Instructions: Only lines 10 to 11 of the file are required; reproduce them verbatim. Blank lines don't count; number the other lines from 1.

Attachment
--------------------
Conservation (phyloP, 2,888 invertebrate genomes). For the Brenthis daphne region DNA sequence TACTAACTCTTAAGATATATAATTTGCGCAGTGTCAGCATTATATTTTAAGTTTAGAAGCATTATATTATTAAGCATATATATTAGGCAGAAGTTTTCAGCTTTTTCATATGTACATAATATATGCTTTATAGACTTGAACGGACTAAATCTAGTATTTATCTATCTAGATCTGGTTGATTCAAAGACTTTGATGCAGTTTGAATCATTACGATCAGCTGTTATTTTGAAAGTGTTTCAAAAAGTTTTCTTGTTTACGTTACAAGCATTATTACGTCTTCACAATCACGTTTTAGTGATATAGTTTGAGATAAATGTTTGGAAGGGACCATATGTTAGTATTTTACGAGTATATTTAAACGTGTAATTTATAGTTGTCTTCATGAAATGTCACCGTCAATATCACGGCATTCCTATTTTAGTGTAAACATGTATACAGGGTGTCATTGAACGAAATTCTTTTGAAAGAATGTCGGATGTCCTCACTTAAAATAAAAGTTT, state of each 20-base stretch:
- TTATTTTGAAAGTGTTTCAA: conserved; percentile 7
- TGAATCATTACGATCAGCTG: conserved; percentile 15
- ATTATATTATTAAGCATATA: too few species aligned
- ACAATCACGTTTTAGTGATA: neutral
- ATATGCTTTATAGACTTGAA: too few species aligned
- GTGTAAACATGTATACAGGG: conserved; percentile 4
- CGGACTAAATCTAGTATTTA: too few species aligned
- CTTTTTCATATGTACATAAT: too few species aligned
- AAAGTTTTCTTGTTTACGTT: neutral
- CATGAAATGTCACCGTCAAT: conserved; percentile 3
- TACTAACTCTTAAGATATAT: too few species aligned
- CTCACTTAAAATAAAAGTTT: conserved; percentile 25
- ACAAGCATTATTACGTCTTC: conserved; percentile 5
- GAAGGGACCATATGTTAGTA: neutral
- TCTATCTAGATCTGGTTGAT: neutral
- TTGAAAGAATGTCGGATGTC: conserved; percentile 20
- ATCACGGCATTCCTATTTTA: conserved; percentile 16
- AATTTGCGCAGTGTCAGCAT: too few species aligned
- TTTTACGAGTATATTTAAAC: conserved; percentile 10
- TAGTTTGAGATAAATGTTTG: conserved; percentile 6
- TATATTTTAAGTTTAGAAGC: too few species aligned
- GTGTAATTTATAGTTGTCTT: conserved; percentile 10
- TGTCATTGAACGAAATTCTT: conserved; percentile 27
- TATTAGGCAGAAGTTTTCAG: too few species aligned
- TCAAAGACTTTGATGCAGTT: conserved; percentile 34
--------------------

- AAAGTTTTCTTGTTTACGTT: neutral
- CATGAAATGTCACCGTCAAT: conserved; percentile 3